One common question that How Can I Permanently Stop Snoring While Sleeping? a condition that has caused quite a hassle to almost every one of us is snoring. May it be experienced by our loved ones or by us; this sleeping condition has troubled us all during sleep time. Snoring can be caused by different reasons and may start very minimal but can also escalate in an alarming phase. Some may seek natural remedies to battle this sleeping condition somewhat, but some resort to more permanent measures in dealing with snoring. Today, we find out how we can stop snoring permanently and provide a much better sleep time like before.
Medical Measures for Snoring
Snoring is a condition that has genuinely caused us to have some sleepless nights that kept us awake, pun intended. But the effects of this sleeping condition are no pun, especially if it has resulted in serious concerns with our health and well-being. Some choose to take medical approaches that have more permanent results. Here are some of them.
Imaging test – doctors employ tests such as X-rays, computerized tomography (CT) scans, or magnetic resonance imaging are examples of tests that check and see the structure of air passageways for problems and issues like, for example, a deviated septum.
Sleep study – doctors may conduct sleep studies depending on the severity of snoring. Doctors may also check for other symptoms. This procedure can be done at home but may require you to stay overnight at the sleep center and undergo an in-depth breathing analysis during sleep. Called polysomnography, a patient is connected to numerous sensors, observed overnight, and records the following information:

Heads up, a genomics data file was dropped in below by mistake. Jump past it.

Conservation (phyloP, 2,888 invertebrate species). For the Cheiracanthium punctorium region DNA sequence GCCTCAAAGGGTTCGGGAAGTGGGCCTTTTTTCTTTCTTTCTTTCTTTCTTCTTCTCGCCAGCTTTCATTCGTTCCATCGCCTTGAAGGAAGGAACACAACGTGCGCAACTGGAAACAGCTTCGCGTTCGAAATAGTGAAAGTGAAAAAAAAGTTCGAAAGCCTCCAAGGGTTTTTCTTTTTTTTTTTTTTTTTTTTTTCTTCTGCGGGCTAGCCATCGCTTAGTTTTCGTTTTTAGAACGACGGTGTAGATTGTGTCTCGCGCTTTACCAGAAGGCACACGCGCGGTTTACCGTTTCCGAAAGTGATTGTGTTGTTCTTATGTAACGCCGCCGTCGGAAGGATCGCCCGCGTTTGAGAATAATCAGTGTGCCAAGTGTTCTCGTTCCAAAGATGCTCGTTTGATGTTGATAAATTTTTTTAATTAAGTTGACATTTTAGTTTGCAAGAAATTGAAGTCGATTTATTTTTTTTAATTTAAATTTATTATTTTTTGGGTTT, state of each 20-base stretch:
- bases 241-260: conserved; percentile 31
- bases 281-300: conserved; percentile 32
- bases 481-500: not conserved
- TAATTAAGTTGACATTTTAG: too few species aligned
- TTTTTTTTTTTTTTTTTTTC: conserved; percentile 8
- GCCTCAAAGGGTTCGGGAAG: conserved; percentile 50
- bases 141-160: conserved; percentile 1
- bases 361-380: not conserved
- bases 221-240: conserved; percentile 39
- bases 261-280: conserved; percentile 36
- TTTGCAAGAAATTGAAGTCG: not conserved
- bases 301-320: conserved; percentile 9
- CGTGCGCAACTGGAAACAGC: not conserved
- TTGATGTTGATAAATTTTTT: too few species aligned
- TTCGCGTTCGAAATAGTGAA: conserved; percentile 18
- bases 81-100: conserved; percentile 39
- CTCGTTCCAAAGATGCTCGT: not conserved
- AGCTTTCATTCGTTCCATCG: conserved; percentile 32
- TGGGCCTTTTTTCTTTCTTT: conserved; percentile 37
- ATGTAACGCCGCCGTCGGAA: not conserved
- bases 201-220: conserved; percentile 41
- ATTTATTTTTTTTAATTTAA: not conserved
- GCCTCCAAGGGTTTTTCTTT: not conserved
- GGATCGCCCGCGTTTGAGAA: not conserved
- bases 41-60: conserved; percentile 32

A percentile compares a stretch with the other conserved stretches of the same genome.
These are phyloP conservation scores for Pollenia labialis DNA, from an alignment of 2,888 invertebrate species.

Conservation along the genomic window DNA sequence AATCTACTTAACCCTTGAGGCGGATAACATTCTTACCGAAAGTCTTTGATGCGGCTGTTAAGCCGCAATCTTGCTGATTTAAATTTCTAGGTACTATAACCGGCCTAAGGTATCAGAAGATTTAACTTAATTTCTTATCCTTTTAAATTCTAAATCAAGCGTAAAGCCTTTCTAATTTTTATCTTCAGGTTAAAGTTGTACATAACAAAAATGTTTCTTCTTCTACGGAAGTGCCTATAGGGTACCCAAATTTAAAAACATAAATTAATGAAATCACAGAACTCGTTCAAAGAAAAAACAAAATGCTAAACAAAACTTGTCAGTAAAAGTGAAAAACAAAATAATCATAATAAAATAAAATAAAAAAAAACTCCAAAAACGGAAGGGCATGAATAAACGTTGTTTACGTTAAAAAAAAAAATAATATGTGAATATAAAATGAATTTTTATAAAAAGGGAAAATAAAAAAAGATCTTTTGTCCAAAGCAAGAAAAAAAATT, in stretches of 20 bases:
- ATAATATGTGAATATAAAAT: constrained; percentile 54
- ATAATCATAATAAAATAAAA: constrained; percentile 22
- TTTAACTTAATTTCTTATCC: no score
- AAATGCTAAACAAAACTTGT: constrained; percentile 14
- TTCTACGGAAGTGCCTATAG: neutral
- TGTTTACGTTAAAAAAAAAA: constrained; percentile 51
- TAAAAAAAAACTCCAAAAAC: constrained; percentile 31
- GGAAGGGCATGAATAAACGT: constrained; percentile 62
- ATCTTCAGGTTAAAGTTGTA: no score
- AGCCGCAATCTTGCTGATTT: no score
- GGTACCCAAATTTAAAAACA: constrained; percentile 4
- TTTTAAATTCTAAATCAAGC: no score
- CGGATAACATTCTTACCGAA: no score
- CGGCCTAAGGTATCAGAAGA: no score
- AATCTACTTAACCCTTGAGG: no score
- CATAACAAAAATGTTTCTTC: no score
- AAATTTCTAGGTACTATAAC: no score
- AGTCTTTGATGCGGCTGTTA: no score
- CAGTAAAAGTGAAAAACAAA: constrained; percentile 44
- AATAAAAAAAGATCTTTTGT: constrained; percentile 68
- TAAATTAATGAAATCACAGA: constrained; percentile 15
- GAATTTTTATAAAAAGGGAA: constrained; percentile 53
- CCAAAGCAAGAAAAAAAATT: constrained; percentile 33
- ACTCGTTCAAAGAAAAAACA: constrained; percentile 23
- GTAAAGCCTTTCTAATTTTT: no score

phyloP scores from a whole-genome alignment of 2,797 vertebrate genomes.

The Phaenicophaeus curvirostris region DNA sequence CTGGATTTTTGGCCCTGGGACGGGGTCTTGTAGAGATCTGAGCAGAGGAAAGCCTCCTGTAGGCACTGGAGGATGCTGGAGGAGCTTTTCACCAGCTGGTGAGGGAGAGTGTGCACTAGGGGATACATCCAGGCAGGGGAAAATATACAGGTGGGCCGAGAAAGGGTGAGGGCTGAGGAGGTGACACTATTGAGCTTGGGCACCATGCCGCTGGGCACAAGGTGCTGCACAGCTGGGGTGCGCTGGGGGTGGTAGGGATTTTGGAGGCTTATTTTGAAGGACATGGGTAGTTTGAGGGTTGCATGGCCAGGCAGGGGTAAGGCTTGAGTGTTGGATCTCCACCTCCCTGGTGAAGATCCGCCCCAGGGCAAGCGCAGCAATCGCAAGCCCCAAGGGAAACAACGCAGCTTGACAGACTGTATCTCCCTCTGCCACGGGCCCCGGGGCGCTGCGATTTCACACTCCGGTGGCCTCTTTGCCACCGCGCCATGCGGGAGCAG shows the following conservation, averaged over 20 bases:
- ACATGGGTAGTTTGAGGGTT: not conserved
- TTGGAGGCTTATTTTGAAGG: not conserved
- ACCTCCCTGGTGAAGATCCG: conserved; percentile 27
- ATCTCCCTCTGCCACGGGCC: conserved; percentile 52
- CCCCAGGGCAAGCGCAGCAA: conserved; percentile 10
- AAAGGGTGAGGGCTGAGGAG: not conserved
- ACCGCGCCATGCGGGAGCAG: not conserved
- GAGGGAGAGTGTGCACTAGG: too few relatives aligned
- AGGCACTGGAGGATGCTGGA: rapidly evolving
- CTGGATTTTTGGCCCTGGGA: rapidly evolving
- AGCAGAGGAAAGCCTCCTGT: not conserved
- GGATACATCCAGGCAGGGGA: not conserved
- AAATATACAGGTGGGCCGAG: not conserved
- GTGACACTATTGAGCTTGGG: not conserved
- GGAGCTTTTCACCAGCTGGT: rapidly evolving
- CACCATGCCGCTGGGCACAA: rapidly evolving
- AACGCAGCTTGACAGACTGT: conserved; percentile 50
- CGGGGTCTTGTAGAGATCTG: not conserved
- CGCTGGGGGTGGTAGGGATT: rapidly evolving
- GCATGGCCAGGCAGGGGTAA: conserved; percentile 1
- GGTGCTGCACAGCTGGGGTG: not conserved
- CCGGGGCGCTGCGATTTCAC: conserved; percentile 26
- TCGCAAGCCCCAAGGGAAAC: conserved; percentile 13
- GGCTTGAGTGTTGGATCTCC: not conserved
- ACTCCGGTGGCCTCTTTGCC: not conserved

- Sleep stages
- Brain waves
- Heart rate
- Breathing rate
- Blood oxygen level
- Eye and leg movements
Treatment – doctors will likely first suggest lifestyle changes like:
- Weight loss
- Alcohol avoidance close to bedtime
- Nasal congestion treatment
- Sleep deprivation avoidance
- Avoiding sleeping on your back
Oral appliances – dental mouthpieces that are form-fitting and help advance your jaw’, tongue’ and soft palate’s respective positions will keep the passageway of air open.
Continuous positive airway pressure (CPAP) – uses a mask worn over the nose or mouth while sleeping. This mask directs air pressure from a small pump beside your bed to your air passageway and keeps it open while you sleep. It eliminates snoring, most often used to treat those cases associated with OSA.
Upper airway surgery – procedures that deal with the opening of the upper air passageway and stop significant narrowing while sleeping through different techniques:
- Uvulopalatopharyngoplasty (UPPP) – after imploring general anesthetics, doctors tighten then trim tissues in excess from your throat — a kind of face-lift for throats.
- Maxillomandibular advancement (MMA) – is the movement of the upper and lower jaws forward, helping open the air passageway.
- Radiofrequency tissue ablation – employs low-intensity radiofrequency signals that shrink tissues in the soft palate, tongue, or nose.
- Hypoglossal nerve stimulation – a newer surgical technique that employs applied stimulus to the nerve, controlling the forward movement of the tongue, so it does not block the air passageway when breathing.
The effectiveness of these surgeries differs per patient and situation, with responses a bit challenging to predict.
Lifestyle and Home Remedies for Snoring
Aside from the medical measures, some people who suffer from snoring resort to lifestyle changes and home remedies that are a more natural approach in treating this very inconvenient sleeping condition. To prevent or quiet down snoring, try these tips: